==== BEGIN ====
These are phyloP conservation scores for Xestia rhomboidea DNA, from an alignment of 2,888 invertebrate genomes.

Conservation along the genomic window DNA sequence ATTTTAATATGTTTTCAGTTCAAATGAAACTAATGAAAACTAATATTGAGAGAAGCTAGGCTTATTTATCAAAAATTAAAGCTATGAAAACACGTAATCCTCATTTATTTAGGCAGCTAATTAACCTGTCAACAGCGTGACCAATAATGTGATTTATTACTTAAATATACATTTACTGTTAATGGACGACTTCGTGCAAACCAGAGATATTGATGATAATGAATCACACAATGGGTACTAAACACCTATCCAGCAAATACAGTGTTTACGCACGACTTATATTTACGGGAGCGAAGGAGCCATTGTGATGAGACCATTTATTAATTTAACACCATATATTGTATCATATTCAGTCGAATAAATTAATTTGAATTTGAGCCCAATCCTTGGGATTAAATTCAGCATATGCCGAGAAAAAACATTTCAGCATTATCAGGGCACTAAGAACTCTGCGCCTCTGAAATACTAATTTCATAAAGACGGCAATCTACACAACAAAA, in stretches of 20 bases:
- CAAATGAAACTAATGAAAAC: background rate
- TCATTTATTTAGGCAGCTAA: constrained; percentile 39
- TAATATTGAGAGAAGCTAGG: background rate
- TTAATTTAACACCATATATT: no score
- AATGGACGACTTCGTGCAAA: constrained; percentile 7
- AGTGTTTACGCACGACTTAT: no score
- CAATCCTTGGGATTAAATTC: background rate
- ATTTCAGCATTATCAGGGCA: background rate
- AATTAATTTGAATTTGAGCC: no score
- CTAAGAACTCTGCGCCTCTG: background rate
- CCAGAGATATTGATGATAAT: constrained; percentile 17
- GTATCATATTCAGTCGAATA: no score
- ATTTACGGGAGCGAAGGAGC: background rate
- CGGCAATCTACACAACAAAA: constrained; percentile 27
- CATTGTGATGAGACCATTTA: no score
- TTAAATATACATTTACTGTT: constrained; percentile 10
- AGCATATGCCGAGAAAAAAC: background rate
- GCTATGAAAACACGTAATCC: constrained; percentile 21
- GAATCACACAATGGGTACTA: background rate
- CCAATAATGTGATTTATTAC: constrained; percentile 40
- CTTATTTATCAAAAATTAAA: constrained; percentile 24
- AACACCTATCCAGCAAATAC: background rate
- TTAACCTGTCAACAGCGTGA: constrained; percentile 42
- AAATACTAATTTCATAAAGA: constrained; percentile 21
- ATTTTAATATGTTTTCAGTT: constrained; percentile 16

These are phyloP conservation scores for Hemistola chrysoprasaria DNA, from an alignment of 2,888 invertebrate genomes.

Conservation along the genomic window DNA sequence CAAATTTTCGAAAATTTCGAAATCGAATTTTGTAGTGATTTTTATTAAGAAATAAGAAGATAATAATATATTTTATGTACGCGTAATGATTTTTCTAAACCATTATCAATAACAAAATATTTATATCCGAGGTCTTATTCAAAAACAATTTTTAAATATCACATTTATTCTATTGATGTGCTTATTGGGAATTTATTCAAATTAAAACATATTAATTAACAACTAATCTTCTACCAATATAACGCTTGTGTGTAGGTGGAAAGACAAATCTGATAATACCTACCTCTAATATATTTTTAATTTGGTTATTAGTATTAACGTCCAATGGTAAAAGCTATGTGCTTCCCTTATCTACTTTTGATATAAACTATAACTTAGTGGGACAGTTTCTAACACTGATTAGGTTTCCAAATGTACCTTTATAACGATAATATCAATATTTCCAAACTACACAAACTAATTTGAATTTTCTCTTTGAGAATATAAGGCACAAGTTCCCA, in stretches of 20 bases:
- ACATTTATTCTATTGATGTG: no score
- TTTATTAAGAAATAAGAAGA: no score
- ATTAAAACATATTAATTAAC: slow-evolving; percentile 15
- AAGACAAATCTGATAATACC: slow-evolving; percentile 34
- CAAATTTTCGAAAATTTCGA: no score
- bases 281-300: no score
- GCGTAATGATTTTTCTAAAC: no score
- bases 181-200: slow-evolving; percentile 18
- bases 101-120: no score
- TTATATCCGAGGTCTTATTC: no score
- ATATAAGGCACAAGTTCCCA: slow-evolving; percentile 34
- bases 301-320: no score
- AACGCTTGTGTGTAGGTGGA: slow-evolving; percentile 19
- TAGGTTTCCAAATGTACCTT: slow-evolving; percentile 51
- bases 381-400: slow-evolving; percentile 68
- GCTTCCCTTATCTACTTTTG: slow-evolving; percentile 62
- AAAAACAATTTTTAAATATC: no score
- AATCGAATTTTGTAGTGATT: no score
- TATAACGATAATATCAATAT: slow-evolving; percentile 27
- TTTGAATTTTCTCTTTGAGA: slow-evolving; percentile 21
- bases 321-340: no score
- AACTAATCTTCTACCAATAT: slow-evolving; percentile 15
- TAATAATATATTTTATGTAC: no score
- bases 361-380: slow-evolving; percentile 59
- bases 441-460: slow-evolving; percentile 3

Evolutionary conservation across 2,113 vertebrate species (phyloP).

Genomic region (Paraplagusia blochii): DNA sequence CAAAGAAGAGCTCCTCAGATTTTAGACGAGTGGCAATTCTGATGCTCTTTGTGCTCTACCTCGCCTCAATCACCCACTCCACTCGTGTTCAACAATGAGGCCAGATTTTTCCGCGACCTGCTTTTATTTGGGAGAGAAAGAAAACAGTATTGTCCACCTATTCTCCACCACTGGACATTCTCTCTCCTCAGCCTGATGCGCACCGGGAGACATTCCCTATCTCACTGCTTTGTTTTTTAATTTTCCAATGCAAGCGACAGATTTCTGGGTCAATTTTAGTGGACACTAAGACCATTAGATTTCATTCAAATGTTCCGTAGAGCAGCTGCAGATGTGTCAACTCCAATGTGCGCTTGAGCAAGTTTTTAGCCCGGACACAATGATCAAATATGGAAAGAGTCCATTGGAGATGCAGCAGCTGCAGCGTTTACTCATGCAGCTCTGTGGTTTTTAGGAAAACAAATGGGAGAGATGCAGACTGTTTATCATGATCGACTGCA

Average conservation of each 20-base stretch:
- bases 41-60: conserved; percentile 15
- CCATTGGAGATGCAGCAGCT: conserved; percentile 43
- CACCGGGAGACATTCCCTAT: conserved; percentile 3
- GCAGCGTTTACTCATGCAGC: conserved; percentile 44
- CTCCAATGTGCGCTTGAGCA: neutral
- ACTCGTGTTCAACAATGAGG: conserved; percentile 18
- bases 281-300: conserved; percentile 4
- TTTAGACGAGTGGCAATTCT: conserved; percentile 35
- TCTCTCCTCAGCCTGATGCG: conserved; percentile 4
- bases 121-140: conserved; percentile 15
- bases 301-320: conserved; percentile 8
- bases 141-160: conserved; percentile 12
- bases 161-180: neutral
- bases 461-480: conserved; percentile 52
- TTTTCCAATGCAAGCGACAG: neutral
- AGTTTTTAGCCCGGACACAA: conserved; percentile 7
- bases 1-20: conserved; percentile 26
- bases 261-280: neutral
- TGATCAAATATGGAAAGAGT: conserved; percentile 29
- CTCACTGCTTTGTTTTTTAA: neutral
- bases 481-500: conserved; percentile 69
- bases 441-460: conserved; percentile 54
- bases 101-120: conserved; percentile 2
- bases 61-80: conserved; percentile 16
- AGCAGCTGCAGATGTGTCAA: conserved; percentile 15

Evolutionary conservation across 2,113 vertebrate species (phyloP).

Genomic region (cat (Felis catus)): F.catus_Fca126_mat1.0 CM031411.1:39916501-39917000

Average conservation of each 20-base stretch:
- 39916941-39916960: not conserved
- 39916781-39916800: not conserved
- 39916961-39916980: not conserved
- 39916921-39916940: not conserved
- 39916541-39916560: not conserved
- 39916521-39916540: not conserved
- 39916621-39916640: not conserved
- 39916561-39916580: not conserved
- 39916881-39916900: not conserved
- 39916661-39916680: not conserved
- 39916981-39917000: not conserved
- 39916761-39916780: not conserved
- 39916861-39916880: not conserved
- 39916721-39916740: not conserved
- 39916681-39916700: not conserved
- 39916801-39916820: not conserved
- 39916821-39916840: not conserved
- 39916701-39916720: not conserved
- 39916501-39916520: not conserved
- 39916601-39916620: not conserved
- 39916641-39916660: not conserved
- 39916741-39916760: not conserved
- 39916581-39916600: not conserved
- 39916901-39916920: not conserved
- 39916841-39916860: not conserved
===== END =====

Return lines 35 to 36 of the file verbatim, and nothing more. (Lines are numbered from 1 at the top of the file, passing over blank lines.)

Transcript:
- bases 281-300: no score
- GCGTAATGATTTTTCTAAAC: no score